DENVER (KDVR) — Democrats on Friday introduced a bill to ban assault weapons in Colorado.

Sponsored by Rep. Elisabeth Epps and Sen. Rhonda Fields, the bill “prohibits a person from manufacturing, importing, purchasing, selling, offering to sell, or transferring ownership of an assault weapon,” as well as rapid-fire trigger activators, according to the document.

It’s written to take effect upon passage, with penalties to kick in after July 1.

The idea of an assault weapons ban in Colorado was on the minds of demonstrators at the Capitol on Friday. Hundreds of high school students, who are mourning a fellow classmate gunned down outside of school, marched to the statehouse to demand action on gun violence.

Rep. Meg Froelich, who is sponsoring other gun legislation this session, was at the Capitol on Friday and told FOX31’s Gabrielle Franklin about Democrats’ strategy on an assault weapons ban.

“It’s important that we get the policy right. We are in a new era with a new Supreme Court that’s making challenging decisions, so we really have to be strategic and make sure that these are Supreme Court-challenge proof and really good policy that advances the issue and actually saves lives,” Froelich said.

Meanwhile, House Republicans publicized the new bill in a tweet.

“Democrats are coming for your #2A rights to defend yourself in Colorado,” the tweet reads in part.

Gov. Jared Polis has not specifically said whether he would support an assault weapons ban. He was asked about it after his State of the State address in January.

“We specifically, looking at the data, believe that extreme risk protection orders can work better,” Polis said.

What’s in the assault weapons ban bill?

Assault weapons are defined as certain semiautomatic rifles, rifles with fixed large-capacity magazines or .50-caliber rifles, as well as certain semiautomatic pistols and firearms that can take added features to boost their power.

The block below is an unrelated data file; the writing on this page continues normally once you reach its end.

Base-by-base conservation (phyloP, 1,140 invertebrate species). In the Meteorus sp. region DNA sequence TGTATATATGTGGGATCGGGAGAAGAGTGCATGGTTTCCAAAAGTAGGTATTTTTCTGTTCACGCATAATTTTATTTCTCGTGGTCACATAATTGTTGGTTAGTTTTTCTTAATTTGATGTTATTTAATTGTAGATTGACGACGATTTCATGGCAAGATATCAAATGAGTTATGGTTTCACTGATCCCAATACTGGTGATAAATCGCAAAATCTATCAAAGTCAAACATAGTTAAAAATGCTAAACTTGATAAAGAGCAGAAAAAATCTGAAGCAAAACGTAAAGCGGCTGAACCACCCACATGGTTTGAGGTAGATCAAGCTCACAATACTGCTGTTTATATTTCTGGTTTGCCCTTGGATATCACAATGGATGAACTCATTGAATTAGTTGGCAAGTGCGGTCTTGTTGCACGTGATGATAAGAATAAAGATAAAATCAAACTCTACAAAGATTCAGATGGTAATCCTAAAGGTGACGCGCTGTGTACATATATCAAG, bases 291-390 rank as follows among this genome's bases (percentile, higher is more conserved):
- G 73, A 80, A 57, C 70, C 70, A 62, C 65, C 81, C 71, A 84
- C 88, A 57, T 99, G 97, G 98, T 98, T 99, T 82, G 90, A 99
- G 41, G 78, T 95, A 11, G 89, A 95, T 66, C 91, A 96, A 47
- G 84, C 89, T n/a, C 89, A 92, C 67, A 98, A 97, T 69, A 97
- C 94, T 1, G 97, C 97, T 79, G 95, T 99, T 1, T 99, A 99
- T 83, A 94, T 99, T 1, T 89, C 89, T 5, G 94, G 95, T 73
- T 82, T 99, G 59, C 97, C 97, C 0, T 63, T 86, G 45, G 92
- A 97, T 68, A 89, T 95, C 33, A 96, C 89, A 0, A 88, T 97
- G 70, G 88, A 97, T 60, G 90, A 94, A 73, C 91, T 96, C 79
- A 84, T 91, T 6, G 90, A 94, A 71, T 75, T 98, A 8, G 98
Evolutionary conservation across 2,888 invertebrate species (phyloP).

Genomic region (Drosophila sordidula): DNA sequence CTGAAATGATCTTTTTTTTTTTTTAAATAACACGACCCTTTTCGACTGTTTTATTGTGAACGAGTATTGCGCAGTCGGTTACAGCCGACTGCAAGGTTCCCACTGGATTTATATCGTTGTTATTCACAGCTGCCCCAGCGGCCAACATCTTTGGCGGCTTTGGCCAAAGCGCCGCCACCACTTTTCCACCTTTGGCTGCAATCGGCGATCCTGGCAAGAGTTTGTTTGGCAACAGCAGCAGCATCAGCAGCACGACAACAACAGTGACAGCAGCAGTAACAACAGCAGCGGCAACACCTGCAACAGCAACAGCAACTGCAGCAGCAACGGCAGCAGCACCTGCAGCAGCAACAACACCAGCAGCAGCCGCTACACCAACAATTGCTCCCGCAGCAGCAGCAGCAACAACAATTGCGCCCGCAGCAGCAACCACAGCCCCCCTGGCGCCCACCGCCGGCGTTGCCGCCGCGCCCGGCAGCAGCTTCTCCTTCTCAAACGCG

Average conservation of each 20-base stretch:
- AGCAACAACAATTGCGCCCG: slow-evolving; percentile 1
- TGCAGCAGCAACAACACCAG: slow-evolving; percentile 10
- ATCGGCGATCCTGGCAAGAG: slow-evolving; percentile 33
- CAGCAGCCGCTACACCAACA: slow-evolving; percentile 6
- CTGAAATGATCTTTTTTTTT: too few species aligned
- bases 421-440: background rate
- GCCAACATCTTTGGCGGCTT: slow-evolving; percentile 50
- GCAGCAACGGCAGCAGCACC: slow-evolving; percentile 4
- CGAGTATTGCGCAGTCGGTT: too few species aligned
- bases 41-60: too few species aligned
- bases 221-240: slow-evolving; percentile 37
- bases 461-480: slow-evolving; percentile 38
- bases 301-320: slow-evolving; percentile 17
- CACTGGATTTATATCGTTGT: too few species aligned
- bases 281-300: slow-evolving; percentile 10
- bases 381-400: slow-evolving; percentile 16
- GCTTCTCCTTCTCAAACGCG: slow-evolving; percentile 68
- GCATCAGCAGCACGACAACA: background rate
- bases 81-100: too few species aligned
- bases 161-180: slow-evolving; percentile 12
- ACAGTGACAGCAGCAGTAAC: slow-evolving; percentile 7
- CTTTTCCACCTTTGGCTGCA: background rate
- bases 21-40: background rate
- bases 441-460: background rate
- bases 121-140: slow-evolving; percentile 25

Also included in the definition of an assault weapon are certain shotguns, like ones with a revolving cylinder or that have features like a grenade launcher.

It includes some exclusions. It would not apply to people in the military, police or government who are “authorized to acquire or possess an assault weapon and does so while acting within the scope of the person’s duties.” It also excludes police and armed vehicle employees.

The proposed legislation would allow sales and transfers between manufacturers and the military or police departments. Licensed gun dealers with a remaining inventory as of July 1 would also be allowed to sell or transfer it to a non-Colorado resident out-of-state.

Gun show vendors and licensed firearms dealers who violate the law would face civil penalties. Anyone who violates the rapid-fire trigger activator provision would face a class 2 misdemeanor.

Civil penalties include a $1,000 fine, with the number rising to $5,000 by 2025. Licensed gun dealers, gun show vendors and anyone who tries to sell a banned weapon would face a $250,000 fine for the first weapon sold and $500,000 for each violation thereafter.

Other gun bills under consideration in Colorado

The bill comes on the heels of another package of gun legislation introduced last week.

Those measures would change who could file a petition for an extreme risk protection order, increase the purchasing age to 21 to buy any firearm in the state, create a three-day waiting period for anyone to buy a gun and remove immunity protections for gun manufacturers.